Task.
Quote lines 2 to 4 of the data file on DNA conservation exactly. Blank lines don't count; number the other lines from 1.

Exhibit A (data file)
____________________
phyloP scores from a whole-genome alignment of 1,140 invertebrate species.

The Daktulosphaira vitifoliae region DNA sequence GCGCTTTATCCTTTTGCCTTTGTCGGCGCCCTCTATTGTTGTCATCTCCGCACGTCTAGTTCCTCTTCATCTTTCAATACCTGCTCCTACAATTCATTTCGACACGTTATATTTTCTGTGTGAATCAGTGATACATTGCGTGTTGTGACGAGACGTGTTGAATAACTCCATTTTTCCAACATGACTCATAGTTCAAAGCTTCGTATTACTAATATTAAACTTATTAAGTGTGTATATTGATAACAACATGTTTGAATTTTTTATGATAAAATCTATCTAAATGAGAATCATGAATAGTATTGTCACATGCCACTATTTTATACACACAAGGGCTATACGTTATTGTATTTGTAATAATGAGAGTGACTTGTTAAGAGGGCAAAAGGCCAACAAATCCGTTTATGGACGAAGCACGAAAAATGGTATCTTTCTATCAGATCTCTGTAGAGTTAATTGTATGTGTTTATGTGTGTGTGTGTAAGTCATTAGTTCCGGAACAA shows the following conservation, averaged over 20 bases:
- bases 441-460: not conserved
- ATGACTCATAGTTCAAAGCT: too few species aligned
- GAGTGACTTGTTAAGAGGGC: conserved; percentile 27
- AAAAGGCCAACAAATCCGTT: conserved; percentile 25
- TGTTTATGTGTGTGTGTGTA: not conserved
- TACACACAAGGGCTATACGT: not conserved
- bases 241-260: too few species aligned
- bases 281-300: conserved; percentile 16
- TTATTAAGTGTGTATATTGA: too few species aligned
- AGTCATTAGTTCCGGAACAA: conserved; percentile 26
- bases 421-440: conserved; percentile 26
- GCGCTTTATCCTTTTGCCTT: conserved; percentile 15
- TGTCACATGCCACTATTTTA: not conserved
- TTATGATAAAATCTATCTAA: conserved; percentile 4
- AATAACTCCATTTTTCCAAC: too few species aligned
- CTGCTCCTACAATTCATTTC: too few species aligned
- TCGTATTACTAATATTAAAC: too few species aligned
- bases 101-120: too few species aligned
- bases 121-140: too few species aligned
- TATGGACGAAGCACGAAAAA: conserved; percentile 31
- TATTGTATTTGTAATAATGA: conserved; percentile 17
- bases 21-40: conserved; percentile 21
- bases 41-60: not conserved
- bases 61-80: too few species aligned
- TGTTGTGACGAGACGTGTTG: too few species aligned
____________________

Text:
The Daktulosphaira vitifoliae region DNA sequence GCGCTTTATCCTTTTGCCTTTGTCGGCGCCCTCTATTGTTGTCATCTCCGCACGTCTAGTTCCTCTTCATCTTTCAATACCTGCTCCTACAATTCATTTCGACACGTTATATTTTCTGTGTGAATCAGTGATACATTGCGTGTTGTGACGAGACGTGTTGAATAACTCCATTTTTCCAACATGACTCATAGTTCAAAGCTTCGTATTACTAATATTAAACTTATTAAGTGTGTATATTGATAACAACATGTTTGAATTTTTTATGATAAAATCTATCTAAATGAGAATCATGAATAGTATTGTCACATGCCACTATTTTATACACACAAGGGCTATACGTTATTGTATTTGTAATAATGAGAGTGACTTGTTAAGAGGGCAAAAGGCCAACAAATCCGTTTATGGACGAAGCACGAAAAATGGTATCTTTCTATCAGATCTCTGTAGAGTTAATTGTATGTGTTTATGTGTGTGTGTGTAAGTCATTAGTTCCGGAACAA shows the following conservation, averaged over 20 bases:
- bases 441-460: not conserved
- ATGACTCATAGTTCAAAGCT: too few species aligned